Robert O’Hara Thinks ‘Men Are Stupid.’ His New Play Shows Just How.

How do you think the world would change without women?

It would be horrible. I think it would be a drastic, drastic reduction in the quality of life. I can’t imagine it ever happening. But, in satire, you sort of imagine the unimaginable — just bite the bullet and go.

Photo

Anson Mount, left, and Bobby Moreno are new parents in “Mankind.”

Credit
Sara Krulwich/The New York Times

How have men evolved to give birth?

I have no idea. But they’ve made it efficient. And less messy, I guess. Men don’t do well with pain.

There’s an old joke, often attributed to Gloria Steinem: “If men could get pregnant, abortion would be a sacrament.” In this world, abortion is illegal. Why?

Because I think men are stupid.

The play satirizes religion. Were you religious as a kid?

My mother would drive 30 minutes to drop me off at my grandmother’s, so that I could go to church, and she could go back home to sleep. I loved the performance. I loved it when the gospel choir started to sing.

Did you pray?

I did. I was very afraid that women would die, that my mother would die, that my grandmother would die, that my aunts would die, that I would wake up, and they wouldn’t be there.

Did religion follow you into adulthood?

No. My sexuality was not going to be accepted. Religion and sexuality didn’t seem to go together.

A lot of satirists are moralists. Are you?

No. I don’t believe that anyone should tell anyone else what to do in a moral way. Other than to do no harm. I don’t think anyone should be hurt or violated or harmed unless that’s how they get their kicks.

Something for the masochists.

Exactly. Leave a little bit for the masochists. I’m not a rules-setter, and this is odd to say, because, of course, the theater requires strong rules. But I instantly break them. Somewhere in the work, there’s a pipe bomb. You don’t know where it is until it explodes.

Too soon?

It is too soon.

Photo

Phillip James Brannon and Jessica Frances Dukes in Mr. O’Hara’s “Bootycandy,” which, like his new play, was presented at Playwrights Horizons.

Credit
Sara Krulwich/The New York Times

I’ve heard that at some point during rehearsals, you always say to the crew: “O.K. Have your bags packed. They’re going to run us out of town.”

That’s true. [The playwright and director] George C. Wolfe said to me, “When you feel like they’re ready to run you out of town, get in front of it and act like it’s your parade.” What that has always meant to me is: Own it. With satire, you can’t go a little bit of the way. Then it’s just a comedy. You have to go for the throat. You have to go full throttle.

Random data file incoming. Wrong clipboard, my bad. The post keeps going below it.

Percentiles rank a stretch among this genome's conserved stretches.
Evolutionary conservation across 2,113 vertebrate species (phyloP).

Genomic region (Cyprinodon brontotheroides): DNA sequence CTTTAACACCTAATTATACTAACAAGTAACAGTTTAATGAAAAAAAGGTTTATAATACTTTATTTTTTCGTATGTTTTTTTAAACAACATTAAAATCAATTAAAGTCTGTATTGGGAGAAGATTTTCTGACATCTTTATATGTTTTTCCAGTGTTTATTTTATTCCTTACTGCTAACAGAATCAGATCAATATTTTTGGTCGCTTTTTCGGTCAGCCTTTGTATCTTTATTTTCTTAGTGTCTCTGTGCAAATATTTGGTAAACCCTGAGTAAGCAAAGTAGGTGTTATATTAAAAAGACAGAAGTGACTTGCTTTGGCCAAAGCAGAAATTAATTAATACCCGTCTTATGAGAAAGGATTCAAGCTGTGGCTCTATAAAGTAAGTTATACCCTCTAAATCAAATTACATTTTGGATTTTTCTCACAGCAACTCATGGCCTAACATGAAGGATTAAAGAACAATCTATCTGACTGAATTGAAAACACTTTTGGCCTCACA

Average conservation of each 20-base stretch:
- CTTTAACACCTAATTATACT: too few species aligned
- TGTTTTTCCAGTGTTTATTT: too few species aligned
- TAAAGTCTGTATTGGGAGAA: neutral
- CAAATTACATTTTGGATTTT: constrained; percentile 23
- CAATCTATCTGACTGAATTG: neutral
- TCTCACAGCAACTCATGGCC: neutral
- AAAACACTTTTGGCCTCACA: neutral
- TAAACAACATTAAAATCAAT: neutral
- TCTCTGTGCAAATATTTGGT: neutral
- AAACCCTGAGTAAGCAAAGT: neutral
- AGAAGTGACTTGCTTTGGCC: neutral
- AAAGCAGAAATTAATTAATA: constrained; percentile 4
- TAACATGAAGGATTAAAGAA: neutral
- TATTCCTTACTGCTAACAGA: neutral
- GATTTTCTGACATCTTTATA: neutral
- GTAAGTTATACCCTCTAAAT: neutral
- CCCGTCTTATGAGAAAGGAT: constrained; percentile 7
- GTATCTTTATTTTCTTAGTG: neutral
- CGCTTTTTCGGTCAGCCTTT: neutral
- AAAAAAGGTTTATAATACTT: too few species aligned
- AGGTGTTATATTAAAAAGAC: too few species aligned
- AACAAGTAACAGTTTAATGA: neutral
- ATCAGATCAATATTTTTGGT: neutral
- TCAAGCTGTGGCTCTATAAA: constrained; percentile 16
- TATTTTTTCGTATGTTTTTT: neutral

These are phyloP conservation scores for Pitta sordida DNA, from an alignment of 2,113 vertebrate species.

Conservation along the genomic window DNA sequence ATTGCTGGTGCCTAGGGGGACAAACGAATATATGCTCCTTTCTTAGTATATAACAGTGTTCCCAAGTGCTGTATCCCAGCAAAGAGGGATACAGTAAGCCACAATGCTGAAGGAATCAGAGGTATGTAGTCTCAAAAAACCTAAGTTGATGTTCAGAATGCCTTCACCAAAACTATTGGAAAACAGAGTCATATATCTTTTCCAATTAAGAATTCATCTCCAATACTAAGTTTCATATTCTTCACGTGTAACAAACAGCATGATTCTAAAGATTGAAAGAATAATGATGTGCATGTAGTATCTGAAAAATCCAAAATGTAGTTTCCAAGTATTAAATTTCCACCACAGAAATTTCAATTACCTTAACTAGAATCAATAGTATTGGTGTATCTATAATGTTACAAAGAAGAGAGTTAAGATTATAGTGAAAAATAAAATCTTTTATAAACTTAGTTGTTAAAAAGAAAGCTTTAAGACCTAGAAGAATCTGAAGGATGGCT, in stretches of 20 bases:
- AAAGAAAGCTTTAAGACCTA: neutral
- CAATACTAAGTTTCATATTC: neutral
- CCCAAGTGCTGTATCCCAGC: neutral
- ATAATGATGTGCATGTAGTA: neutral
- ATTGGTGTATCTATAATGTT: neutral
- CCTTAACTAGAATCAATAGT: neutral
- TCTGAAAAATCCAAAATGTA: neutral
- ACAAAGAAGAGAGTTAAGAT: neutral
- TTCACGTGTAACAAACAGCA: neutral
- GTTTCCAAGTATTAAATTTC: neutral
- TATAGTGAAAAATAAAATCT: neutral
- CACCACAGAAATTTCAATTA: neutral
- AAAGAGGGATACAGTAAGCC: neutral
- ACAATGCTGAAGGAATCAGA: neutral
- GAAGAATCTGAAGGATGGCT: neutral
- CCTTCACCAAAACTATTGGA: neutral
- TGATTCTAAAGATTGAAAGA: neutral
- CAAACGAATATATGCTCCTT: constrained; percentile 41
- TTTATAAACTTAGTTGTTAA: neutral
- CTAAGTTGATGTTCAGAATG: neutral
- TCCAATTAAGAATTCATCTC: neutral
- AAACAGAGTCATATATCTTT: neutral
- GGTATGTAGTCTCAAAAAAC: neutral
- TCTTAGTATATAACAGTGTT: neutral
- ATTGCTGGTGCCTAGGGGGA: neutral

It’s pretty full-throttle to kill off all women.

Absolutely. It’s a violent act. I have to own that. One of my assistants, she said, “It’s interesting sitting in the theater and not being acknowledged in the world of the play.” And I said: “I go and watch a bunch of white people onstage all the time. I’m not there.” I watch my existence being erased on a regular basis.

We really need no more diversity panels, no more diversity conferences. Just hire people of color and women to write and direct. Just do it. We are invested in talking it out, and that just won’t work.

You’re trying to get me in trouble.

I’m not trying to get you in trouble. I don’t mind if you get yourself there.

I don’t mind, either. Because being private is not helping.

Why do you insist on directing your work?

Sometimes I want the entire experience to come from me. Sometimes it completes the play. Sometimes I just want to be able to write something and, like, go home and watch a movie, and let other people deal with it.

Why direct this?

Because it’s a tricky play. And because I wanted to make sure that the negotiation between the stage and the audience came from me, so that if the critics clobber it, it came from me, and not from someone else interpreting me. Also, I was interested in where the director in me would take it.

You’ve called your work the “Theater of Choke.” Why do you want to choke an audience?

I want the experience for the audience to be a sort of speeding train that gets completely and totally out of hand. My motto is: Everyone is welcome, and no one is safe. I don’t think that anyone should learn a history lesson or come out a better person.

You wrote this play two years ago. Has your writing changed as the political landscape has changed?

Completely. Because the world is a satire now. Where do satirists go? When I think of an idea, all I have to do is just turn on the TV. It’s been handled. It’s been very difficult to direct this play; it’s been very difficult to be in the room with this play. I’m aware of the privilege of being an artist, and I’m also aware of how little I can do in the world, and how little I can contribute in the world. And that’s heartbreaking.

So how do you stage satire now?

I don’t know. But I think this play is one of those torches that we need to hold up in the air.

Torches. Too soon?

I’m a satirist. Everything is too soon. It’s not too soon for the president. Yeah, that’s for sure. So why is it too soon for me?

Continue reading the main story


Source link

Check Also

Review: Hipsters Double-Check Their Privilege in ‘Cute Activist’

Jen is a white, 26-year-old architect hoping to “decolonialize” herself by hooking up with a …

Leave a Reply

Your email address will not be published. Required fields are marked *